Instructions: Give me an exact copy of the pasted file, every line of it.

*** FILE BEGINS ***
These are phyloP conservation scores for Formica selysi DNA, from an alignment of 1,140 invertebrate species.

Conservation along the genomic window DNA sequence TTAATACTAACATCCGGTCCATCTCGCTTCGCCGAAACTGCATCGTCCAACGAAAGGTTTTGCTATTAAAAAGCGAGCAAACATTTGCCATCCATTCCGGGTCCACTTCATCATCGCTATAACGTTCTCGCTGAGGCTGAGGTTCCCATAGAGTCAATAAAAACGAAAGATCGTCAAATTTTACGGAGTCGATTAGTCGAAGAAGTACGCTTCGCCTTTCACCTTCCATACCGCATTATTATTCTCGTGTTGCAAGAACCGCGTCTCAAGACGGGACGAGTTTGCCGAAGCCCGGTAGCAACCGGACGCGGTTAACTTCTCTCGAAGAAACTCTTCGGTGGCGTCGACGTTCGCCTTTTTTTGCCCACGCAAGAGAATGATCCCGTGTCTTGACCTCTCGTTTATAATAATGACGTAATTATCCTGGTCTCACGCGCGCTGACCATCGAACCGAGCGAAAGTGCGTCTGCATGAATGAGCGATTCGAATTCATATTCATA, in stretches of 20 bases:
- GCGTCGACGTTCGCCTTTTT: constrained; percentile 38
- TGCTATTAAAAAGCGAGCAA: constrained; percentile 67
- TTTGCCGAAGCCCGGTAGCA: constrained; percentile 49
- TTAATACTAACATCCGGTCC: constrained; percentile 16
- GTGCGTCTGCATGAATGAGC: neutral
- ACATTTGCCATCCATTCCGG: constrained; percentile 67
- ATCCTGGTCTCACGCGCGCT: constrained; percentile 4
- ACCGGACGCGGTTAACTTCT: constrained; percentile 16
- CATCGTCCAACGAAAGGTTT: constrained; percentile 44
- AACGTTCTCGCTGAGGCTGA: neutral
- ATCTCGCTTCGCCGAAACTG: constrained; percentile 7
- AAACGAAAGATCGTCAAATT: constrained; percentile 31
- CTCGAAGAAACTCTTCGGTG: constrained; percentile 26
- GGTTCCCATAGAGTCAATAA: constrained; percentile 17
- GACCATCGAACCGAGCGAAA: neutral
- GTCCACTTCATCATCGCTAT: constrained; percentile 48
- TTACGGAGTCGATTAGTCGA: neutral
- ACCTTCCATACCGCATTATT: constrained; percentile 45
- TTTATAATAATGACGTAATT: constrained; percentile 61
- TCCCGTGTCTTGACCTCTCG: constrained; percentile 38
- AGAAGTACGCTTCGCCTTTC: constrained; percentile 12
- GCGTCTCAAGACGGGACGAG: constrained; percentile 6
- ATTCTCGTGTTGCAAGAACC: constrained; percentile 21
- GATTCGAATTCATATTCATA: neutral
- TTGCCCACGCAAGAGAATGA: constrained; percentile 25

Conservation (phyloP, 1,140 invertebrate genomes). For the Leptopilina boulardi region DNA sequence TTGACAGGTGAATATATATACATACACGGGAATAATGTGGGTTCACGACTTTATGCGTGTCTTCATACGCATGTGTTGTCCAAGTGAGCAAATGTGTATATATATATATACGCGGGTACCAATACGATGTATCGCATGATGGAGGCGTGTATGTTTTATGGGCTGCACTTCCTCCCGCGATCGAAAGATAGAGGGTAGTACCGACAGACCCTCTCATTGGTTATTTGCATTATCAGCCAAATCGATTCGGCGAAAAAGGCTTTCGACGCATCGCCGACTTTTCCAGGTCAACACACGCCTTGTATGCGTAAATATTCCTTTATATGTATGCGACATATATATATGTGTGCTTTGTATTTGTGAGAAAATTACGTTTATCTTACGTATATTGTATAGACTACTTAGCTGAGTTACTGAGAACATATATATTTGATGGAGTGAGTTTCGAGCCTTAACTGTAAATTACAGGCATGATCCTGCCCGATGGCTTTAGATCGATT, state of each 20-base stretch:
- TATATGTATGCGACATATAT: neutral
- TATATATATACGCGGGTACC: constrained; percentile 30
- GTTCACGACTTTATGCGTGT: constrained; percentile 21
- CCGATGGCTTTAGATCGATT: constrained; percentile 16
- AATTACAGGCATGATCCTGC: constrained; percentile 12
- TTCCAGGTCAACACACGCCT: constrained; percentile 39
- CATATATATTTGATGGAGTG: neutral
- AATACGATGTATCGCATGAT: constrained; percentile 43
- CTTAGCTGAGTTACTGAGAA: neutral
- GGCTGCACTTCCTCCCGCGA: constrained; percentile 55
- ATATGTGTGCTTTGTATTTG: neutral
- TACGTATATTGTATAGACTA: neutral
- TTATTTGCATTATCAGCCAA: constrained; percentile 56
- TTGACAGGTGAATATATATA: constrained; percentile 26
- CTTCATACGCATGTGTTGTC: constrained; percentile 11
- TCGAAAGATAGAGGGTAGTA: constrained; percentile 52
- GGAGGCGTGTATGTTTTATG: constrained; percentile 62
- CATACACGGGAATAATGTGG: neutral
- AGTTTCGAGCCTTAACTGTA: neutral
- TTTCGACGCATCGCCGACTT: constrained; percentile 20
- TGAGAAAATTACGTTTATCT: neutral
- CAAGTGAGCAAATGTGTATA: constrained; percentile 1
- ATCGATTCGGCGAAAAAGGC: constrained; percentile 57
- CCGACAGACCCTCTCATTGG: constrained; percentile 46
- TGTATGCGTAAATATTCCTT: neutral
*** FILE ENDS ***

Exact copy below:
These are phyloP conservation scores for Formica selysi DNA, from an alignment of 1,140 invertebrate species.

Conservation along the genomic window DNA sequence TTAATACTAACATCCGGTCCATCTCGCTTCGCCGAAACTGCATCGTCCAACGAAAGGTTTTGCTATTAAAAAGCGAGCAAACATTTGCCATCCATTCCGGGTCCACTTCATCATCGCTATAACGTTCTCGCTGAGGCTGAGGTTCCCATAGAGTCAATAAAAACGAAAGATCGTCAAATTTTACGGAGTCGATTAGTCGAAGAAGTACGCTTCGCCTTTCACCTTCCATACCGCATTATTATTCTCGTGTTGCAAGAACCGCGTCTCAAGACGGGACGAGTTTGCCGAAGCCCGGTAGCAACCGGACGCGGTTAACTTCTCTCGAAGAAACTCTTCGGTGGCGTCGACGTTCGCCTTTTTTTGCCCACGCAAGAGAATGATCCCGTGTCTTGACCTCTCGTTTATAATAATGACGTAATTATCCTGGTCTCACGCGCGCTGACCATCGAACCGAGCGAAAGTGCGTCTGCATGAATGAGCGATTCGAATTCATATTCATA, in stretches of 20 bases:
- GCGTCGACGTTCGCCTTTTT: constrained; percentile 38
- TGCTATTAAAAAGCGAGCAA: constrained; percentile 67
- TTTGCCGAAGCCCGGTAGCA: constrained; percentile 49
- TTAATACTAACATCCGGTCC: constrained; percentile 16
- GTGCGTCTGCATGAATGAGC: neutral
- ACATTTGCCATCCATTCCGG: constrained; percentile 67
- ATCCTGGTCTCACGCGCGCT: constrained; percentile 4
- ACCGGACGCGGTTAACTTCT: constrained; percentile 16
- CATCGTCCAACGAAAGGTTT: constrained; percentile 44
- AACGTTCTCGCTGAGGCTGA: neutral
- ATCTCGCTTCGCCGAAACTG: constrained; percentile 7
- AAACGAAAGATCGTCAAATT: constrained; percentile 31
- CTCGAAGAAACTCTTCGGTG: constrained; percentile 26
- GGTTCCCATAGAGTCAATAA: constrained; percentile 17
- GACCATCGAACCGAGCGAAA: neutral
- GTCCACTTCATCATCGCTAT: constrained; percentile 48
- TTACGGAGTCGATTAGTCGA: neutral
- ACCTTCCATACCGCATTATT: constrained; percentile 45
- TTTATAATAATGACGTAATT: constrained; percentile 61
- TCCCGTGTCTTGACCTCTCG: constrained; percentile 38
- AGAAGTACGCTTCGCCTTTC: constrained; percentile 12
- GCGTCTCAAGACGGGACGAG: constrained; percentile 6
- ATTCTCGTGTTGCAAGAACC: constrained; percentile 21
- GATTCGAATTCATATTCATA: neutral
- TTGCCCACGCAAGAGAATGA: constrained; percentile 25

Conservation (phyloP, 1,140 invertebrate genomes). For the Leptopilina boulardi region DNA sequence TTGACAGGTGAATATATATACATACACGGGAATAATGTGGGTTCACGACTTTATGCGTGTCTTCATACGCATGTGTTGTCCAAGTGAGCAAATGTGTATATATATATATACGCGGGTACCAATACGATGTATCGCATGATGGAGGCGTGTATGTTTTATGGGCTGCACTTCCTCCCGCGATCGAAAGATAGAGGGTAGTACCGACAGACCCTCTCATTGGTTATTTGCATTATCAGCCAAATCGATTCGGCGAAAAAGGCTTTCGACGCATCGCCGACTTTTCCAGGTCAACACACGCCTTGTATGCGTAAATATTCCTTTATATGTATGCGACATATATATATGTGTGCTTTGTATTTGTGAGAAAATTACGTTTATCTTACGTATATTGTATAGACTACTTAGCTGAGTTACTGAGAACATATATATTTGATGGAGTGAGTTTCGAGCCTTAACTGTAAATTACAGGCATGATCCTGCCCGATGGCTTTAGATCGATT, state of each 20-base stretch:
- TATATGTATGCGACATATAT: neutral
- TATATATATACGCGGGTACC: constrained; percentile 30
- GTTCACGACTTTATGCGTGT: constrained; percentile 21
- CCGATGGCTTTAGATCGATT: constrained; percentile 16
- AATTACAGGCATGATCCTGC: constrained; percentile 12
- TTCCAGGTCAACACACGCCT: constrained; percentile 39
- CATATATATTTGATGGAGTG: neutral
- AATACGATGTATCGCATGAT: constrained; percentile 43
- CTTAGCTGAGTTACTGAGAA: neutral
- GGCTGCACTTCCTCCCGCGA: constrained; percentile 55
- ATATGTGTGCTTTGTATTTG: neutral
- TACGTATATTGTATAGACTA: neutral
- TTATTTGCATTATCAGCCAA: constrained; percentile 56
- TTGACAGGTGAATATATATA: constrained; percentile 26
- CTTCATACGCATGTGTTGTC: constrained; percentile 11
- TCGAAAGATAGAGGGTAGTA: constrained; percentile 52
- GGAGGCGTGTATGTTTTATG: constrained; percentile 62
- CATACACGGGAATAATGTGG: neutral
- AGTTTCGAGCCTTAACTGTA: neutral
- TTTCGACGCATCGCCGACTT: constrained; percentile 20
- TGAGAAAATTACGTTTATCT: neutral
- CAAGTGAGCAAATGTGTATA: constrained; percentile 1
- ATCGATTCGGCGAAAAAGGC: constrained; percentile 57
- CCGACAGACCCTCTCATTGG: constrained; percentile 46
- TGTATGCGTAAATATTCCTT: neutral